No one knows this better than Chris Hjelm, CIO at Kroger, a $108 billion supermarket chain and a 2015 CIO 100 award winner. He says temperature spikes in the refrigerator case can make cold goods go bad, and there are lots of circumstances that can lead to spikes: A compressor may go out, defrost cycles could run too long, a door might have a bad seal, or someone could leave a door ajar.

Hjelm and his research-and-development team decided to try to ward off such problems by turning to Internet of Things (IoT) technologies. He equipped refrigerated containers with sensors that check temperatures every 30 minutes–instead of having employees manually check thermometers twice a day–and then alert store managers and facilities engineers if the mercury hits unsafe levels.

“It’s something every food retailer will have,” Hjelm predicts.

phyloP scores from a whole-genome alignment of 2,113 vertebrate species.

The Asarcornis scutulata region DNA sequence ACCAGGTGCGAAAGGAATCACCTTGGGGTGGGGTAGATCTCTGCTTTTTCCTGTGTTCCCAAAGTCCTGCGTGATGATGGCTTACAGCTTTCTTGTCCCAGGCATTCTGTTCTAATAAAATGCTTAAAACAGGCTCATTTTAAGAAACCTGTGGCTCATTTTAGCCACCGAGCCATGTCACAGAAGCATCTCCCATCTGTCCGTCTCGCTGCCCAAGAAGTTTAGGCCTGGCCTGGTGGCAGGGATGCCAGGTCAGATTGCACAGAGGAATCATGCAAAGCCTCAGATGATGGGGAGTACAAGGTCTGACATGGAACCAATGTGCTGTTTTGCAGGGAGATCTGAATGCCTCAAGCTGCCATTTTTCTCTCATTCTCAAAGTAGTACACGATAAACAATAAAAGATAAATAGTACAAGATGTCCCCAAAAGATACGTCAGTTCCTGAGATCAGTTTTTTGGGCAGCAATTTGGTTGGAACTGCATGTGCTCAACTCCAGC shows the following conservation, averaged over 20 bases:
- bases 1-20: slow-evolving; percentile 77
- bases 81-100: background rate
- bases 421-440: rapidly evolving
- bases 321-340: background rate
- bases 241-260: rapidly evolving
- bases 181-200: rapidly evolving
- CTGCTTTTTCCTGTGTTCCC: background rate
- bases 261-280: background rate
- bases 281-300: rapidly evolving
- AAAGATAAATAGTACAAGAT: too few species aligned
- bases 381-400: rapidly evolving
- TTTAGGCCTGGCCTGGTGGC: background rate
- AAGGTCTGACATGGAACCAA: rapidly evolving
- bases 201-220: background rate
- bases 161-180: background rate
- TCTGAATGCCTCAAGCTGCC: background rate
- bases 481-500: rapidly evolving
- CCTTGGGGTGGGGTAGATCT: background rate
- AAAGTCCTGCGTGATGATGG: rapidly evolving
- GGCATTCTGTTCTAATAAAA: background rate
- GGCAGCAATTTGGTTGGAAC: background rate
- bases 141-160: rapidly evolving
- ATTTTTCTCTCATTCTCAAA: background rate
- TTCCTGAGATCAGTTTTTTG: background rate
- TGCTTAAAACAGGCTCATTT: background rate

Today, Kroger’s IoT temperature monitoring system cuts down on the number of cold products that go bad and have to be thrown out, reduces labor and saves energy. And happy customers enjoy better ice cream and other cold and frozen foods.

A typical Kroger store’s temperature monitoring system has more than 220 tags connected to a network that uses the ZigBee low-bandwidth wireless network protocol. Nearly half of the chain’s 2,600 stores have the technology; a complete rollout is expected by early 2016.

Kroger’s temperature monitoring system is part of a massive IoT movement. Some 4.9 billion devices and pieces of industrial equipment will be connected to the Internet this year, primarily in the manufacturing, utilities and transportation sectors, and then, later, government, according to Gartner.

That’s not to suggest that embracing the IoT is easy.

“It’s not as simple as saying, ‘I’ve got a cool temperature monitoring system, let’s go put it in.’ There are more pieces to this puzzle,” Hjelm says.

Sensory Overload

Hjelm and his team had to spend months tweaking the temperature monitoring system to work with an array of existing refrigerator cases, each with a different defrost cycle. They also had to find tags that were waterproof and humidity-proof. And they needed a data management plan, because the tags throw off a lot of data. On top of all that, employees needed training.